From Page 29
(2) You're right. First you want to ensure the operator's auditory safety.
Then you can determine how the speaking level is being interfered with.
In addition to the correct answer above, the question on warning
signals was also important.
We wonder how you would solve the problem
presented in Item 1.
Would you require headgear which would protect the
crew and still allow oral communication? It seems there are a variety of
ways this problem could be attacked. The solution that eventually is okayed
depends upon the costs involved and how effective the solution is in leading
to mission completion.
For example, muffling the noise source may be
However, what if that noise can also be heard by an enemy?
Sometimes noise is desirable: to scare the enemy. If, however, you don't
want the enemy to know you're around, noise becomes an enemy.
mission, as well as the crew's hearing, is in jeopardy. If the noise were
apparent only inside the cockpit, maybe protective headgear would be an
efficient, effective, and inexpensive solution.
Suppose for a moment that the SALV was an established system. After 2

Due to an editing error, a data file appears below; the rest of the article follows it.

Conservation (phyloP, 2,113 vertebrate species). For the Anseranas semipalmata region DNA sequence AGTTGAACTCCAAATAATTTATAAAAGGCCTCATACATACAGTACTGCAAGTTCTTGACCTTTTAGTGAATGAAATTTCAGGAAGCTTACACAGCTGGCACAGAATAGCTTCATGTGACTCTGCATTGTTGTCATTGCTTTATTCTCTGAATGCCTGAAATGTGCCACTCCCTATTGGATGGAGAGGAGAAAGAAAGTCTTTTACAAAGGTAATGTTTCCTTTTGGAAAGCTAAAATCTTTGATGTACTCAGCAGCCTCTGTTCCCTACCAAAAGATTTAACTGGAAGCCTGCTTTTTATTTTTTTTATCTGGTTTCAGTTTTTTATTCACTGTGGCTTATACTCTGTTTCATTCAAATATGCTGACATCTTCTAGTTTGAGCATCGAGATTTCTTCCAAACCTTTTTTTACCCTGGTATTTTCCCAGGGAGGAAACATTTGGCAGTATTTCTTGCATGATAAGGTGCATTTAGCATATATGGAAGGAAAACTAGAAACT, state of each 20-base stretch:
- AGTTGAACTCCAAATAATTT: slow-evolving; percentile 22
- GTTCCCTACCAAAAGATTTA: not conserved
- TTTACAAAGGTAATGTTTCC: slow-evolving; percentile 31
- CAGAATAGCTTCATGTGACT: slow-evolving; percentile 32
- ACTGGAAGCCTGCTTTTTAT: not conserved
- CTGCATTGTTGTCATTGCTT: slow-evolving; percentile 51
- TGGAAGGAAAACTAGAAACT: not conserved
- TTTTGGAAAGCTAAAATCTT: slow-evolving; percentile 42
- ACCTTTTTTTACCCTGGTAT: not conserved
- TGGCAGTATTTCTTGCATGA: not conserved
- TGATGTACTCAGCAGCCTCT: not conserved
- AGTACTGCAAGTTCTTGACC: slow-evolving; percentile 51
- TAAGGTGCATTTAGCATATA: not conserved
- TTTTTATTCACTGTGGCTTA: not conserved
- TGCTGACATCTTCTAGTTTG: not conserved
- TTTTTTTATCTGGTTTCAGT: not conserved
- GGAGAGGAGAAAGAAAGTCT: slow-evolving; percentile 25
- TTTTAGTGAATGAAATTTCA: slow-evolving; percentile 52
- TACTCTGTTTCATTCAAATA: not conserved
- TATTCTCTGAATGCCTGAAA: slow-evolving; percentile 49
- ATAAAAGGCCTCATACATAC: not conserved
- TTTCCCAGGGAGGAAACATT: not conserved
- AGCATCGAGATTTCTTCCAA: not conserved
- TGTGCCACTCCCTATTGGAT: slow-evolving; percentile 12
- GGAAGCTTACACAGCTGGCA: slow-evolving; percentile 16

years in service, you get a call one day from your division chief. You are
instructed to change a warning system within the cockpit.
system has a series of flashing red lights which are activated when there is
an engine malfunction. You are going to replace that visual system with an
audio one (a beeping buzzer). What should you do?
(1) Use a low frequency bell instead of a buzzer and use a steady-state
rather than an interrupted signal. Turn to Page 48.
(2) Test the signals to be sure they are detectable and keep the visual
system with the new one in order to help people get accustomed to the audio
one. Turn to Page 23.
(3) Two of these answers are correct. Turn to Page 30.
(4) Make sure the new signal isn't the same as an existing signal used for
other purposes and use a frequency range between 500 and 3,000 Hz. Turn to